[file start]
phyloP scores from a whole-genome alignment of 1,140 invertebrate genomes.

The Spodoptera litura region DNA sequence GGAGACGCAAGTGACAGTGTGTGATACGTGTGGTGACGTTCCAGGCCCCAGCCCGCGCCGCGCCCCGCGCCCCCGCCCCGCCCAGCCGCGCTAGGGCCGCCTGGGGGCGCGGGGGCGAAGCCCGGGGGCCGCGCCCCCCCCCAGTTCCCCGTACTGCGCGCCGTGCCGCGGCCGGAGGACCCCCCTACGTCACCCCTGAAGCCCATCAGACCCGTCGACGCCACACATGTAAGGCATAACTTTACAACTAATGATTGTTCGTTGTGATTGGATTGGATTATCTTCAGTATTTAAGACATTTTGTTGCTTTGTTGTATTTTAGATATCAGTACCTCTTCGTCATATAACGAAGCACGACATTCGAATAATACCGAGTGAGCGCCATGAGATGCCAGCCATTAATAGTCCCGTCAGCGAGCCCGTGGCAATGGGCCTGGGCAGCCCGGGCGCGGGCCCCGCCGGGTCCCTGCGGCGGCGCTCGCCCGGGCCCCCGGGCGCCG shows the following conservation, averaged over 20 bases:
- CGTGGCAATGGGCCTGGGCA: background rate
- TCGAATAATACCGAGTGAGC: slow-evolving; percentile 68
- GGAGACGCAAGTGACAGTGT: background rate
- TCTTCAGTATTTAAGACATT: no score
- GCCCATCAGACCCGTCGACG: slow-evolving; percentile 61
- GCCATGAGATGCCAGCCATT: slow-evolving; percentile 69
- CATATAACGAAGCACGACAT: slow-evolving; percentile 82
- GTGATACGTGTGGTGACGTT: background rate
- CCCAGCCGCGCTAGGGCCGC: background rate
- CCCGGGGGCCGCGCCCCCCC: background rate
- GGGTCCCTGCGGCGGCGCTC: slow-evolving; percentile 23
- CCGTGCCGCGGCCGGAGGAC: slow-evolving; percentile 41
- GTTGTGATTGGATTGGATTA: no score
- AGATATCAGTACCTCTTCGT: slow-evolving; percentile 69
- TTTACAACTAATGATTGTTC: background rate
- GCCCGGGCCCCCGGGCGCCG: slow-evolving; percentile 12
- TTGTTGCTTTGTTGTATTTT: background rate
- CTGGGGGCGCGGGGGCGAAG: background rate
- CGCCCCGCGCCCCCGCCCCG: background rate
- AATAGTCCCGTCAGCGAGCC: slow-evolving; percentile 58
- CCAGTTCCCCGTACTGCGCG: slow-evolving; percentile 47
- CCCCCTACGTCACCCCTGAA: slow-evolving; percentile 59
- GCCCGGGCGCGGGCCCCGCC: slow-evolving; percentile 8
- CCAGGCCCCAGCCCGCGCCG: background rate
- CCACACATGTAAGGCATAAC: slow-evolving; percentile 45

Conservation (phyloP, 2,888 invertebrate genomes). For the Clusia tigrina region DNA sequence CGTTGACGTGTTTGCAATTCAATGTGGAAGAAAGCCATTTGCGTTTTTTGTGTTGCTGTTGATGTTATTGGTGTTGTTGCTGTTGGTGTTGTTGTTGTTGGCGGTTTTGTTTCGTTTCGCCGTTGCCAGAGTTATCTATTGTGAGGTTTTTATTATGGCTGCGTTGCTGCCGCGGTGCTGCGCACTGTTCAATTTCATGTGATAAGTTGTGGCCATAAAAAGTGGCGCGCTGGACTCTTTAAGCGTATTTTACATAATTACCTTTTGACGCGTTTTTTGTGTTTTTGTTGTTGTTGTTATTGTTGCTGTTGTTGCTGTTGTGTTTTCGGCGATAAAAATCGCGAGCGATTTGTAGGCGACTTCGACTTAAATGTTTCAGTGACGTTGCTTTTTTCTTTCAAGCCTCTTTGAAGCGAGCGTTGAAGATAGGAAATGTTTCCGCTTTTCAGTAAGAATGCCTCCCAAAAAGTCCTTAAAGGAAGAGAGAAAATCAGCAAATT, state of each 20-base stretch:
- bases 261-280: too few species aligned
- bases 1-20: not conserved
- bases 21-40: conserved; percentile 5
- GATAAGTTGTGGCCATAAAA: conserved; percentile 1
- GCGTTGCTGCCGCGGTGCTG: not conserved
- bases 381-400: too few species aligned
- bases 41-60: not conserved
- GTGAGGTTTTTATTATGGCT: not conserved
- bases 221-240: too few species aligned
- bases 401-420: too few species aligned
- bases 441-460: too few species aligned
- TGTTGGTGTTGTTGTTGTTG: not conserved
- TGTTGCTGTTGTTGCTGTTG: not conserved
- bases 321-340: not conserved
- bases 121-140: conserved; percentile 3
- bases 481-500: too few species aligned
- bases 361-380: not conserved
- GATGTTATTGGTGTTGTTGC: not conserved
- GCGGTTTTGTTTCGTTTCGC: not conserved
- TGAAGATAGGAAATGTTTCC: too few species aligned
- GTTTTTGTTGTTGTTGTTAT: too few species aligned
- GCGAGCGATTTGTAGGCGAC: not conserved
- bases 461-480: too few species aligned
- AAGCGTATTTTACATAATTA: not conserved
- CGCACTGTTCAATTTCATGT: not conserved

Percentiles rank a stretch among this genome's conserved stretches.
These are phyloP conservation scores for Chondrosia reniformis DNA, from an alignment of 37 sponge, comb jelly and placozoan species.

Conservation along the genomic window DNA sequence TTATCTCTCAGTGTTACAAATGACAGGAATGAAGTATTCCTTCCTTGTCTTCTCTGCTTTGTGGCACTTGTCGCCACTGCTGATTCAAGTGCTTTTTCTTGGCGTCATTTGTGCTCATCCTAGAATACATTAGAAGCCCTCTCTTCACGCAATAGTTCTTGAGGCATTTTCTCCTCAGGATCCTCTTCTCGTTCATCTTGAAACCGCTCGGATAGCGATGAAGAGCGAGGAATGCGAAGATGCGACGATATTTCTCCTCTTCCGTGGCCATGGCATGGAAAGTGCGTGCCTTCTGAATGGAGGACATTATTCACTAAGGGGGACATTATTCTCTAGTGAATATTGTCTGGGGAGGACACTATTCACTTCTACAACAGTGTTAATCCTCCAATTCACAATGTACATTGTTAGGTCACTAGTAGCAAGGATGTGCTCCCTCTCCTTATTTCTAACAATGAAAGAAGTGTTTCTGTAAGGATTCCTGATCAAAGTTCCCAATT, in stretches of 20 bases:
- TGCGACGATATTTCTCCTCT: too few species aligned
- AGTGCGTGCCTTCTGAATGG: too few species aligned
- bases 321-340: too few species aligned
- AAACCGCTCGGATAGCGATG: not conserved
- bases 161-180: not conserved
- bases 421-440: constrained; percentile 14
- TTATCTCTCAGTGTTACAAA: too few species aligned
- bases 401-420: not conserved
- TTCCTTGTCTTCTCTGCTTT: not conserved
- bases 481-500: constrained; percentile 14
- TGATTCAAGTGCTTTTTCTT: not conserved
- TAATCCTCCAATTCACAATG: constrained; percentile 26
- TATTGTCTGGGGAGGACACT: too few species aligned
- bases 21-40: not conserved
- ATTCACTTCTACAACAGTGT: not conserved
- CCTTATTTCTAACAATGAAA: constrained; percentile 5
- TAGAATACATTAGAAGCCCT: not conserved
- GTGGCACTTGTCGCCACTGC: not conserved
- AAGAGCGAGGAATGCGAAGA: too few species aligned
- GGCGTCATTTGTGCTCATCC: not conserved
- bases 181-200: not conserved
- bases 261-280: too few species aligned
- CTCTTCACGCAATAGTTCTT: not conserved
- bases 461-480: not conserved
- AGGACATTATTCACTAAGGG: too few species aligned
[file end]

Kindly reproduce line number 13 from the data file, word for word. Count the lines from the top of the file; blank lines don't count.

- GGGTCCCTGCGGCGGCGCTC: slow-evolving; percentile 23